It Has Not Been Swift But Federal Funds Will Soon Flow Into Texas and Florida
Seven months after hurricanes Harvey and Irma wreaked catastrophic damages in parts of Texas and Florida, leaving $175 billion in damages in their wake, help is on the way. Much-needed federal disaster relief dollars from the Federal Emergency Management Agency (FEMA) and the U.S. Department of Housing and Urban Development (HUD) should reach public officials in Gulf Coast counties by the end of this month.
The funding from HUD will be allocated through Community Development Block Grants (CDBGs). Texas is in line to receive $5.5 billion which will be distributed among 16 coastal and inland counties. In Florida, 10 counties will benefit from $615.9 million in CDBG allocations.
CDBG disaster funds address significant unmet needs that are essential for long-term recovery in a disaster-stricken community. The funds are allocated to state and local governments. When these funds arrive in Texas, they will be administered by the Texas General Land Office (GLO).
Texas is a step ahead of Florida and will receive funds first. The GLO created its action plan for distribution of the disaster funds in January. That plan is expected to be approved soon by HUD, and then the funds will be sent to Texas.
State officials held a dozen meetings with state and federal legislators and county and city officials in the areas hardest hit by Hurricane Harvey. In total, state leaders consulted and conducted outreach in nearly 50 counties. Officials and residents of the impacted cities and counties were able to explain and prioritize their immediate needs.
Florida is currently studying unmet community needs and has not yet updated its disaster plan. Receipt of CDBG disaster funding to deal with damages from Hurricane Irma will be contingent on its approval.
Although more than a dozen Texas counties - Harris, Jefferson, Orange, Galveston, Fort Bend, Brazoria, Montgomery, Liberty, Hardin, Chambers, Aransas, Wharton, San Patricio, San Jacinto, Nueces and Victoria - are expecting CDBG disaster funding, if the Texas action plan is approved, Harris County will get the largest share of the funds. The GLO plan calls for 80 percent of the HUD funding to be allocated to Harris County, which HUD has identified as the "most impacted and distressed" area in the state.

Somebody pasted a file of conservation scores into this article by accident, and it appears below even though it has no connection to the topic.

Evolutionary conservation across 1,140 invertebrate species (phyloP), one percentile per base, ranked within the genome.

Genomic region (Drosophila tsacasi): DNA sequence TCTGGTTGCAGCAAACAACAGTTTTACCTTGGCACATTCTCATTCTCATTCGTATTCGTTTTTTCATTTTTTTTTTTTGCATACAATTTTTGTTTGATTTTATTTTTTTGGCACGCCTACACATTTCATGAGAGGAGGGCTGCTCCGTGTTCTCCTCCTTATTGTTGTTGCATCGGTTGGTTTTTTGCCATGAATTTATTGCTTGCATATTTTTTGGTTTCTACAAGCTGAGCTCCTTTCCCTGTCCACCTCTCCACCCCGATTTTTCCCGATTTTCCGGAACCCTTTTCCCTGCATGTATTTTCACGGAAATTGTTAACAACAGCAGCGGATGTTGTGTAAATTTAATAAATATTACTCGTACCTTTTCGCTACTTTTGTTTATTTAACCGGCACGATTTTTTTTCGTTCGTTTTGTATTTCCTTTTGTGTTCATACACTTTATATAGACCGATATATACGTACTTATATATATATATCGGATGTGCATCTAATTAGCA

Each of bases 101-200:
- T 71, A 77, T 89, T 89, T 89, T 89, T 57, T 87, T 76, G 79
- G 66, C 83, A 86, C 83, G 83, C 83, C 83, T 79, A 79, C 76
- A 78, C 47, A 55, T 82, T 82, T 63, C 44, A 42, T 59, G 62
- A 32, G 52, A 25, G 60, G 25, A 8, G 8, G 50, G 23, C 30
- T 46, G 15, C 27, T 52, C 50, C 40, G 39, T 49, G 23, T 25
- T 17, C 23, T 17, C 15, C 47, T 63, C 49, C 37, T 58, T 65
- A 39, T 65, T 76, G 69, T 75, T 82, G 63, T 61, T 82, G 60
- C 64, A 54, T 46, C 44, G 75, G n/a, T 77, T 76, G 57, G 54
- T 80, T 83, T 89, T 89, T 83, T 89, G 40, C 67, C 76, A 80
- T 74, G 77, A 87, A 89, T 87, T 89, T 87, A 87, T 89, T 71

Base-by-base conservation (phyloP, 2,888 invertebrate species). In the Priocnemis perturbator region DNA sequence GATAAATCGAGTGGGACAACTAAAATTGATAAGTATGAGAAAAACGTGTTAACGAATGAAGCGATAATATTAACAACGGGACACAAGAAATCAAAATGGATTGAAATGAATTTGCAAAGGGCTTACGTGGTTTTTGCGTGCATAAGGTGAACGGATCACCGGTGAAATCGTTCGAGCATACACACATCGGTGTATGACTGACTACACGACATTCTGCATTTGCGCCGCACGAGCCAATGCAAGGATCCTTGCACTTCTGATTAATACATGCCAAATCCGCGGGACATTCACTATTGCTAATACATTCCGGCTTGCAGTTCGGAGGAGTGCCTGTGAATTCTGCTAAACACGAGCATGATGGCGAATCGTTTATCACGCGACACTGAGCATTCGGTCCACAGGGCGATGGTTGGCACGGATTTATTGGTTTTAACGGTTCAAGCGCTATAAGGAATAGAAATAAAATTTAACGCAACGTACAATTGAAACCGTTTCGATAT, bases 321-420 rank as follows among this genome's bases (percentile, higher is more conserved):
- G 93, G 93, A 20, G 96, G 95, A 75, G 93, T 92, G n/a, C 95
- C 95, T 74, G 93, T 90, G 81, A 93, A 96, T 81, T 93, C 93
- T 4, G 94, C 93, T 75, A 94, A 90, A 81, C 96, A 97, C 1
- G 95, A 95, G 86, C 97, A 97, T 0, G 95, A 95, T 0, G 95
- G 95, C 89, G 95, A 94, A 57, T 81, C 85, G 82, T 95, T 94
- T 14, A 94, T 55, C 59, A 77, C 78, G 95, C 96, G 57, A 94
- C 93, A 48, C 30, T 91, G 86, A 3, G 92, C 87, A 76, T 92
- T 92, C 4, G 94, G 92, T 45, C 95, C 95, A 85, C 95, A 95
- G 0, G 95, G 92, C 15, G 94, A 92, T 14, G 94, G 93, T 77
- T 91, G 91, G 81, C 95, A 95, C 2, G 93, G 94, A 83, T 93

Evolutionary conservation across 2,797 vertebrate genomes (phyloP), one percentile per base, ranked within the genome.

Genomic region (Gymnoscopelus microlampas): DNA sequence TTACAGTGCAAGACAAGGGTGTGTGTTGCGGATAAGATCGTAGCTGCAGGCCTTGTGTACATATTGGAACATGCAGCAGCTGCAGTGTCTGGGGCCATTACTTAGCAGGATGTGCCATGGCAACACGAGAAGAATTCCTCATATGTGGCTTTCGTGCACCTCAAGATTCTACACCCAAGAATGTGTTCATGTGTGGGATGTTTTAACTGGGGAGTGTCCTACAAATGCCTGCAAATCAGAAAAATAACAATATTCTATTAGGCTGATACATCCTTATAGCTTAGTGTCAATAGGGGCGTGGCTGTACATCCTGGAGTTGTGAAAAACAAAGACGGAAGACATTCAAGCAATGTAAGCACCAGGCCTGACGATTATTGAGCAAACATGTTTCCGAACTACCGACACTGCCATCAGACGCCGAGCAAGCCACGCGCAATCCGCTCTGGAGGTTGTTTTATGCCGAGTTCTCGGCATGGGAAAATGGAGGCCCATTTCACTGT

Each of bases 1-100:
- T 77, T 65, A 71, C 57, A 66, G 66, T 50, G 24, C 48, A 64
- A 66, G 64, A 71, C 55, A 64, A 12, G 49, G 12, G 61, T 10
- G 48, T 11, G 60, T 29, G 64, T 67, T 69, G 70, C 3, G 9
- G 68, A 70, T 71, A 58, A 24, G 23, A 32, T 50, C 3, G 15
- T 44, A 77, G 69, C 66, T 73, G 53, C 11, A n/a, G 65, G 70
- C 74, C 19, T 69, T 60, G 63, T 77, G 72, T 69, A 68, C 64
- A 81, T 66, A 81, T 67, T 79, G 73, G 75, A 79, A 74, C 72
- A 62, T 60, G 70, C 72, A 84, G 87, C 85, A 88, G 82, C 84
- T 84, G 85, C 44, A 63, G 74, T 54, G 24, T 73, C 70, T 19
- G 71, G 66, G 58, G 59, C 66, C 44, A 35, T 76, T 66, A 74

More than 1 million homes in Harris County suffered from the brunt of record rainfall - up to nearly 60 inches during the hurricane. Texas has already spent more than $1 billion on storm recovery and response but the block grants will help facilitate long-term recovery in areas where there are still needs.
Both Texas and Florida already have received federal assistance as a result of a September bill that infused $15.25 billion into the states to deal with immediate emergencies after the storms hit last year. In October, numerous members of the Texas congressional delegation and Gov. Greg Abbott wrote to influential members of Congress seeking additional aid. Their letter indicated that the state would need an additional $18.7 billion in new funding to address recovery efforts.
The new federal budget approved earlier this year dedicated $23.5 billion to FEMA for its fund that supports disaster recovery and repair programs. Another $28 billion was funneled into block grants for rebuilding housing and infrastructure. Four existing projects totaling about $1 billion that are all partnerships between the U.S. Army Corps of Engineers and the Harris County Flood Control District will also get funding from a $10.4 billion congressional appropriation to the Corps.
One month after Harvey hit Texas, the state reported $61 billion in critical infrastructure projects for which federal funding assistance was sought. The projects were related to restoration and mitigation for roads and bridges, schools, government buildings and public facilities. Additional projects were listed that would help protect coastal infrastructure, homes, businesses, critical facilities and national assets such as petrochemical complexes.
Additional disaster recovery dollars will soon start to flow into Texas from Washington, D.C. And Florida will likely not be far behind. Recovery projects will be announced soon and there will be an abundance of opportunities for collaborative efforts between public-sector officials and private-sector contractors.